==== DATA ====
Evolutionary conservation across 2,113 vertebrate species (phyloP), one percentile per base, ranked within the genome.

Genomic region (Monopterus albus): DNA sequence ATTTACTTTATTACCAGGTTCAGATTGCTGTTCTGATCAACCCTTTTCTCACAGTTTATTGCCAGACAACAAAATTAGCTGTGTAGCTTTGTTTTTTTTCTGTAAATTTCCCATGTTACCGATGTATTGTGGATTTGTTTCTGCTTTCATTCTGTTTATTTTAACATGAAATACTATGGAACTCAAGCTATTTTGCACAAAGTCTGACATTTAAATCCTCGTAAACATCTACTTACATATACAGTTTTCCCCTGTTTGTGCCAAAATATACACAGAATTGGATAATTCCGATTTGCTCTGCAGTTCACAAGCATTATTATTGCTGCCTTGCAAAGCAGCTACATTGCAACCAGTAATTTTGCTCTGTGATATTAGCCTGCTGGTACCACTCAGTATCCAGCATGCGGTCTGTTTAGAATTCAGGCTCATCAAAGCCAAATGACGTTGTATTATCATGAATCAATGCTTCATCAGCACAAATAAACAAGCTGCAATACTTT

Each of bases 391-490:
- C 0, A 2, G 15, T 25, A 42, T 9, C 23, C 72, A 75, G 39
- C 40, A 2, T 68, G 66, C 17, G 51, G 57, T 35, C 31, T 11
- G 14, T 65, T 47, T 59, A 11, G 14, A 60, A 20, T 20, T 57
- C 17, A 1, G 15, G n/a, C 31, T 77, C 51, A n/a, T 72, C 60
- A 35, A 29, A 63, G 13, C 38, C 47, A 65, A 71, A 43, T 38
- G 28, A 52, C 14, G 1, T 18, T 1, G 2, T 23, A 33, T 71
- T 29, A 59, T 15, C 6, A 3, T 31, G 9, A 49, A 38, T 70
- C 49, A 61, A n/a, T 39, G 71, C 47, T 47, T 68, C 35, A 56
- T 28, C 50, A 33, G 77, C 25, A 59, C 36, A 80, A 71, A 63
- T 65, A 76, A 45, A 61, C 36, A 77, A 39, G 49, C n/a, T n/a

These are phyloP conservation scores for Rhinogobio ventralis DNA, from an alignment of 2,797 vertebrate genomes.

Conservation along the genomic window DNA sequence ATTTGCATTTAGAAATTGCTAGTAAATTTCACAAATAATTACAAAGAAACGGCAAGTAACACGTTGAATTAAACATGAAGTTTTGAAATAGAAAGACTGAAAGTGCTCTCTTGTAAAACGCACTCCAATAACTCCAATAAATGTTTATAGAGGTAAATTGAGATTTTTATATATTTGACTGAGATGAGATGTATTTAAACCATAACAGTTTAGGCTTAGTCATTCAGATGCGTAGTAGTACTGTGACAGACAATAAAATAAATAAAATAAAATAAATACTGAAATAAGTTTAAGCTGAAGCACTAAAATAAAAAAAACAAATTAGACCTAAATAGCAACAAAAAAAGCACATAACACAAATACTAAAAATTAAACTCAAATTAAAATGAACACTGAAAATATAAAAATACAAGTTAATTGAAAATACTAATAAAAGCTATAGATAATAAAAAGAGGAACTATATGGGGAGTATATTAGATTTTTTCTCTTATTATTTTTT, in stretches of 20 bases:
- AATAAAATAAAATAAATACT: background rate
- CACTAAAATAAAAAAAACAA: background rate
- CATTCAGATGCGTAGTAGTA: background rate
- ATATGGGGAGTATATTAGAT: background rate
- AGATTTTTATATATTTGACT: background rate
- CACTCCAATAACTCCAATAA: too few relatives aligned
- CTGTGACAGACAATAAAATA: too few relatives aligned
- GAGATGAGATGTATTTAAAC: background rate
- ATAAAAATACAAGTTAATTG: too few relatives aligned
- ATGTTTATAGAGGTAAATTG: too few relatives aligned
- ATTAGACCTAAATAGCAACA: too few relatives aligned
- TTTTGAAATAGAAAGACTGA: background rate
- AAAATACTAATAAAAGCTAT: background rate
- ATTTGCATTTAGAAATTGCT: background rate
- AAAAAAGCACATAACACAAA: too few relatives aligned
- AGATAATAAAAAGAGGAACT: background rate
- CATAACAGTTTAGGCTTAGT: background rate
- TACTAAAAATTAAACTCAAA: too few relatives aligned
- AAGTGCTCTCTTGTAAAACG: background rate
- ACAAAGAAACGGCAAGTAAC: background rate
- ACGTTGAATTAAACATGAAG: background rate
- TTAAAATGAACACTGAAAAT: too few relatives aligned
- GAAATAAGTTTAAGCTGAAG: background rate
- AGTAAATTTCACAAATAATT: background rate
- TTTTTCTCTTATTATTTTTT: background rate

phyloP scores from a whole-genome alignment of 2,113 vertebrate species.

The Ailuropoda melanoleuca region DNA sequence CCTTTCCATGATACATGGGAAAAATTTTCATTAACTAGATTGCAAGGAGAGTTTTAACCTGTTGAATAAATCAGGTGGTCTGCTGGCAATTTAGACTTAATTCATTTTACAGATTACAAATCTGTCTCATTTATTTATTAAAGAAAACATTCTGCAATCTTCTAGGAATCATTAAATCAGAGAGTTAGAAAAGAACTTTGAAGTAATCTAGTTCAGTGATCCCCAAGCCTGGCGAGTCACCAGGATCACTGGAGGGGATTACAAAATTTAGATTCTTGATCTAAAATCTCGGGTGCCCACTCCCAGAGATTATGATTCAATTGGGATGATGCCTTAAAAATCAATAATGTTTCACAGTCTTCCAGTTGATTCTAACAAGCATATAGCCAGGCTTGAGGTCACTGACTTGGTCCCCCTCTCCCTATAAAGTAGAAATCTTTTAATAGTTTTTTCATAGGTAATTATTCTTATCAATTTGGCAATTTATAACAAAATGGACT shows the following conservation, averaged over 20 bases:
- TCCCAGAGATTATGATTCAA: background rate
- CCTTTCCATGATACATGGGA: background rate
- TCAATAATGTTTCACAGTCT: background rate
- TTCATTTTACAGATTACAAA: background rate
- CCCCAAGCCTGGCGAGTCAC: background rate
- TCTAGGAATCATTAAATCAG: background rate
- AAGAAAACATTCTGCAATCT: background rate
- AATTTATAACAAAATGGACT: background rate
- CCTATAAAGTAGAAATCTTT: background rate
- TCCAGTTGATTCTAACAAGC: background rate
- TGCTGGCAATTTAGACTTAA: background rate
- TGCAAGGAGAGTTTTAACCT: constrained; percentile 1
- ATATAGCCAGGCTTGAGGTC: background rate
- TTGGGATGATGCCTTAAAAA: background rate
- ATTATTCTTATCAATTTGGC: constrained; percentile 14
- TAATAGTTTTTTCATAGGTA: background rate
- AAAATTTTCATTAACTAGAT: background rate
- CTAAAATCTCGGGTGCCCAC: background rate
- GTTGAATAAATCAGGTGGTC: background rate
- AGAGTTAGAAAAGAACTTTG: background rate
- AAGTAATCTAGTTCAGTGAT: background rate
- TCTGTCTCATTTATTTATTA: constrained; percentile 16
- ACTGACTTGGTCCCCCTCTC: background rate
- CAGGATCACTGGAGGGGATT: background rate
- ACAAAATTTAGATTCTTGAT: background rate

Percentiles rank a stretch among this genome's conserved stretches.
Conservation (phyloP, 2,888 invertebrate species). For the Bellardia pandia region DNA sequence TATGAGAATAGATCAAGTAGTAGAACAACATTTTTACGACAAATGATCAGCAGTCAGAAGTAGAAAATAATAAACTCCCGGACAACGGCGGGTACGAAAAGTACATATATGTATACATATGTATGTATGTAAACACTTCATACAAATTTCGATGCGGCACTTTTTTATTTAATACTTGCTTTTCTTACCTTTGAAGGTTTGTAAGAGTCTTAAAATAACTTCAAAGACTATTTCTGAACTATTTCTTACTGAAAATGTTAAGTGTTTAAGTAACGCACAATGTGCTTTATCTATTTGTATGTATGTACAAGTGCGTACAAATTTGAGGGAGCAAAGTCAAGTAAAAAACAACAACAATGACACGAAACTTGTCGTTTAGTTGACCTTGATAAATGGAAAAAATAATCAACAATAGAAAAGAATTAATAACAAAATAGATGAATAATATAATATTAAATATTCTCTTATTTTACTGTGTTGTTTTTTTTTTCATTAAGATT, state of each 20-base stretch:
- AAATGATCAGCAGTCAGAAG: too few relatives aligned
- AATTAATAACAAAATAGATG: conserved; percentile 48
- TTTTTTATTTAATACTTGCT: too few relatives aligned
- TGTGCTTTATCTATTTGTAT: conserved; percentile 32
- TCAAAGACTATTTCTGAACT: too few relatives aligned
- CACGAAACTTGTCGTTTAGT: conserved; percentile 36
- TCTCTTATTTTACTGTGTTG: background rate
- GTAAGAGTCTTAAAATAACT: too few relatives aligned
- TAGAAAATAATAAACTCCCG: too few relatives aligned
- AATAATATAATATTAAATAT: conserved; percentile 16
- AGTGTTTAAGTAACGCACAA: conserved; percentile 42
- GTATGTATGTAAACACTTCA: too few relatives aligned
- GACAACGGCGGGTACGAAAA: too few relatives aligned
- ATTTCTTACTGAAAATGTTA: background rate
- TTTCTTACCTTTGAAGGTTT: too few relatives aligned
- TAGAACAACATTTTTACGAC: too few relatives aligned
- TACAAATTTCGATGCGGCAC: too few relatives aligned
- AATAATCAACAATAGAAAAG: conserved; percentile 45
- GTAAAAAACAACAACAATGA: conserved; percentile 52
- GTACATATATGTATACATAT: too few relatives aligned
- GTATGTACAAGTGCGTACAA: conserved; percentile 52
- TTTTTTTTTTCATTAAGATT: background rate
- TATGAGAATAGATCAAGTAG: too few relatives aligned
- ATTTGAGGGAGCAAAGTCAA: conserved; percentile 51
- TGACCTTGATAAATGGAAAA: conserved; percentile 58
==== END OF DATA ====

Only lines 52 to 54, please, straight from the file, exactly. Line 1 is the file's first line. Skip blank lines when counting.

- TCCAGTTGATTCTAACAAGC: background rate
- TGCTGGCAATTTAGACTTAA: background rate
- TGCAAGGAGAGTTTTAACCT: constrained; percentile 1